Research Article | Open Access
Wen Liu, Kaiping Zhang, Pengfei Wei, Yue Hu, Yaqin Peng, Xiang Fang, Guoping He, Limin Wu, Min Chao, Jing Wang, "Correlation between miR-200 Family Overexpression and Cancer Prognosis", Disease Markers, vol. 2018, Article ID 6071826, 16 pages, 2018. https://doi.org/10.1155/2018/6071826
Correlation between miR-200 Family Overexpression and Cancer Prognosis
The correlation between miR-200 family overexpression and cancer prognosis remains controversial. Therefore, we conducted a systematic review and meta-analysis by searching PubMed, Embase, Cochrane Library, China Biology Medicine disc (CBM), and China National Knowledge Infrastructure (CNKI) to identify eligible studies. Hazard ratios (HRs) with 95% confidence intervals (CIs) were calculated to evaluate the strength of the correlations. Additionally, different subgroup analyses and publication bias test were performed. Eventually, we analyzed 23 articles that included five tumor types and 3038 patients. Consequently, high expression of miR-200 family in various tumors was associated with unfavorable overall survival (OS) in both univariate (, 95% CI: 1.14–1.54, ) and multivariate (, 95% CI: 1.16–1.49, ) analyses. Likewise, a similar result was found in different subgroups of the patient source, cancer type, test method, sample source, miR-200 component, and sample size. However, no association of miR-200 family was detected with recurrence- or relapse-free survival (RFS) (univariate: , 95% CI: 0.96–1.09, ; multivariate: , 95% CI: 1.00–1.14, ), progression-free survival (PFS) (univariate: , 95% CI: 0.54–1.70, ; multivariate: , 95% CI: 0.86–1.61, ), and disease-free survival (DFS) (univariate: , 95% CI: 0.74–1.09, ; multivariate: , 95% CI: 0.68–1.41, ). Our findings have provided convincing evidence that miR-200 family overexpression suggested poor prognosis of various cancer types, which efforts may raise the potential use of miR-200 family for cancer prognosis in clinical practice.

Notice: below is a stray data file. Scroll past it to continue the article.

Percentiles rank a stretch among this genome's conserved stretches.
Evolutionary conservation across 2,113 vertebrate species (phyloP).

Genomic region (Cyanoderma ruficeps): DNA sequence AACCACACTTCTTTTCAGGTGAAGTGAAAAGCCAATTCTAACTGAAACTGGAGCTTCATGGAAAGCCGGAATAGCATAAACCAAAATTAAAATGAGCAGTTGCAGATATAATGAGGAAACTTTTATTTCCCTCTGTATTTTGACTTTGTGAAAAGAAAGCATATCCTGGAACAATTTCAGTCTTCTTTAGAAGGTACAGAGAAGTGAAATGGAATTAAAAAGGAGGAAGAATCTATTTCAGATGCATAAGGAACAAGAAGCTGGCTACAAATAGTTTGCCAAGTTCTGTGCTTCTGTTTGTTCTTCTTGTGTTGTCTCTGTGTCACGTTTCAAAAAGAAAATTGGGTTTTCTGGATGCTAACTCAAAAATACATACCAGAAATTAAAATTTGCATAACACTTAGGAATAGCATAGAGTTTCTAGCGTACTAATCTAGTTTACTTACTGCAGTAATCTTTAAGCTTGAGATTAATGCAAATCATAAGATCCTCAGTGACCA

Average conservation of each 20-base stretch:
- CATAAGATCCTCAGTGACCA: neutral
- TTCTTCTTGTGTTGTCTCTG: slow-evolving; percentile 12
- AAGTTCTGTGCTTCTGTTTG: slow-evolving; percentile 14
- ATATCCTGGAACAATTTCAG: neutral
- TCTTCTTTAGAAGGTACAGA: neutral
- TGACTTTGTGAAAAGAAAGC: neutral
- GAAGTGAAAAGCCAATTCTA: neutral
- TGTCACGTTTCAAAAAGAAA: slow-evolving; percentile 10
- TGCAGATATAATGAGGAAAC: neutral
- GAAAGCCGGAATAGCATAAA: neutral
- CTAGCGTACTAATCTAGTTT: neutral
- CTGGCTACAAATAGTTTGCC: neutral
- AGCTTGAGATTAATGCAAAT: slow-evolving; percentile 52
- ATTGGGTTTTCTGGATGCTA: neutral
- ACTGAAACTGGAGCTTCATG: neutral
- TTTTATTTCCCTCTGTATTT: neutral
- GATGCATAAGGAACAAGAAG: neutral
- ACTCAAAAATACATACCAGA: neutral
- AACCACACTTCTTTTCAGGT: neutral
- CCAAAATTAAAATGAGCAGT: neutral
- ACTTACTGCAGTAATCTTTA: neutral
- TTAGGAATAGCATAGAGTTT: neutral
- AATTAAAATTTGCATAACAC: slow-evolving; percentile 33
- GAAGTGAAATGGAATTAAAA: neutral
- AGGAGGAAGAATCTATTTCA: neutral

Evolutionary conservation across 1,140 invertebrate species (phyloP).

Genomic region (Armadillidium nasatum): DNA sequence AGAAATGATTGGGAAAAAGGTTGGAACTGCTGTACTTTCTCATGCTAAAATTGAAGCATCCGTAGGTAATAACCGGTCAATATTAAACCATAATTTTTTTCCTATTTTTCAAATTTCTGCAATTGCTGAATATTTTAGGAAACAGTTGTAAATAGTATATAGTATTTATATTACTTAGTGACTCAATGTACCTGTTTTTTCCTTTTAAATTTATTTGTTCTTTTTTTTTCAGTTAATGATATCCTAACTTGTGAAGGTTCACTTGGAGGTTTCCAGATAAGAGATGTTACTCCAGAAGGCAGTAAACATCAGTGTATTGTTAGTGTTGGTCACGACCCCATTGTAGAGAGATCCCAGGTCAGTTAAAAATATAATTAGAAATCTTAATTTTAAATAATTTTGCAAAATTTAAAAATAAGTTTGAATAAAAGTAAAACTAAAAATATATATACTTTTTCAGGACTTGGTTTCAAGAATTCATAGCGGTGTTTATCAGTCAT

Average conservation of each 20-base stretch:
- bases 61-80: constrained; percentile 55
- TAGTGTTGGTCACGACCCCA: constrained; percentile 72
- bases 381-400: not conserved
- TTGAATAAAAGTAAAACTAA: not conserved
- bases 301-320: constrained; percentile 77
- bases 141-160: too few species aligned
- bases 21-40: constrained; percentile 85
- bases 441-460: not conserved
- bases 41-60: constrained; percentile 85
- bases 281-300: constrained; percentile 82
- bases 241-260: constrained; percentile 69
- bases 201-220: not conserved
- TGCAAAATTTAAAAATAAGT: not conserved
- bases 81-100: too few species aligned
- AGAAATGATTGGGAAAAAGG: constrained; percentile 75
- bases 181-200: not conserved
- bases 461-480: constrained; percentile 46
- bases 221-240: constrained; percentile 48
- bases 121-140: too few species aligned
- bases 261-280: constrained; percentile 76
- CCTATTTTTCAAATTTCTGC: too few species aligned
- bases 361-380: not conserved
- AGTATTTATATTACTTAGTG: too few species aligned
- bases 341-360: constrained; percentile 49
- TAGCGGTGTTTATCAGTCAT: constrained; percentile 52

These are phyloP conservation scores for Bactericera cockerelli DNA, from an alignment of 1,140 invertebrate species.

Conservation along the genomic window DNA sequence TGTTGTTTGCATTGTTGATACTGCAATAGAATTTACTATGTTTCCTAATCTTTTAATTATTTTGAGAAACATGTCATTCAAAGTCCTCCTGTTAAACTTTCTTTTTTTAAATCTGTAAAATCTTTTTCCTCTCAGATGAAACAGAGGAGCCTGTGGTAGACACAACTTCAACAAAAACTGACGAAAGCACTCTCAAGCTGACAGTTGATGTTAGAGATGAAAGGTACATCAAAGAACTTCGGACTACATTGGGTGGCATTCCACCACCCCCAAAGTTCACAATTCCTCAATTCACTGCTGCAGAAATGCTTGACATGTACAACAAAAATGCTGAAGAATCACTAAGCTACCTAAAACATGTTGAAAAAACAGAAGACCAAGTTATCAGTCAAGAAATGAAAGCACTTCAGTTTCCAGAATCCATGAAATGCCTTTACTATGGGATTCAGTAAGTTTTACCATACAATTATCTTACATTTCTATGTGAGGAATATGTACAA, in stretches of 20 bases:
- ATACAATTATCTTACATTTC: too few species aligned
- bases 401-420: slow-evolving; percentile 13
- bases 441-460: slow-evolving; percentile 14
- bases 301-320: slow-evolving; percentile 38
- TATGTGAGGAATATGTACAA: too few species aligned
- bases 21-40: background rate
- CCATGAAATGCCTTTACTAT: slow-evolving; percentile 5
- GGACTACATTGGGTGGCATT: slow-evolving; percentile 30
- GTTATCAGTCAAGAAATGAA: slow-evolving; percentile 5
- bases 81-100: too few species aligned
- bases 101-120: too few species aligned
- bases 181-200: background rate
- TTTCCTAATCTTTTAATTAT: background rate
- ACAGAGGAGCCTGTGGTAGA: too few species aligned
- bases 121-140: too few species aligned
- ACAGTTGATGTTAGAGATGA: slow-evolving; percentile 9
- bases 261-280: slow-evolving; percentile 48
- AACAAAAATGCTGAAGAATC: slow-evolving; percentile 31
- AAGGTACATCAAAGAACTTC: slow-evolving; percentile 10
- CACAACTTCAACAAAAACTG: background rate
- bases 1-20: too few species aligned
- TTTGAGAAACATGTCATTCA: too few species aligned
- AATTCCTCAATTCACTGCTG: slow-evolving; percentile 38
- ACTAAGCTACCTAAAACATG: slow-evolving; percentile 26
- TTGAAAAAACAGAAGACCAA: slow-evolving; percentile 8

MicroRNAs (miRNAs) are evolutionarily conserved, endogenous small noncoding, and single-stranded RNAs of 18–22 nucleotides in length. They often negatively regulate gene targets by translational inhibition or mRNA degradation [1, 2]. It has been revealed that the posttranscriptional regulation could influence various biological processes including apoptosis, differentiation, proliferation, stress response, and metabolism [3, 4]. miRNAs could also be able to predict cancer prognosis due to their crucial roles in cancer progression and metastasis. Previous studies have explored that deregulated miRNAs with aberrant expression levels were closely correlated with cancer prognosis and even could be a novel kind of biomarkers for various cancer types [5, 6].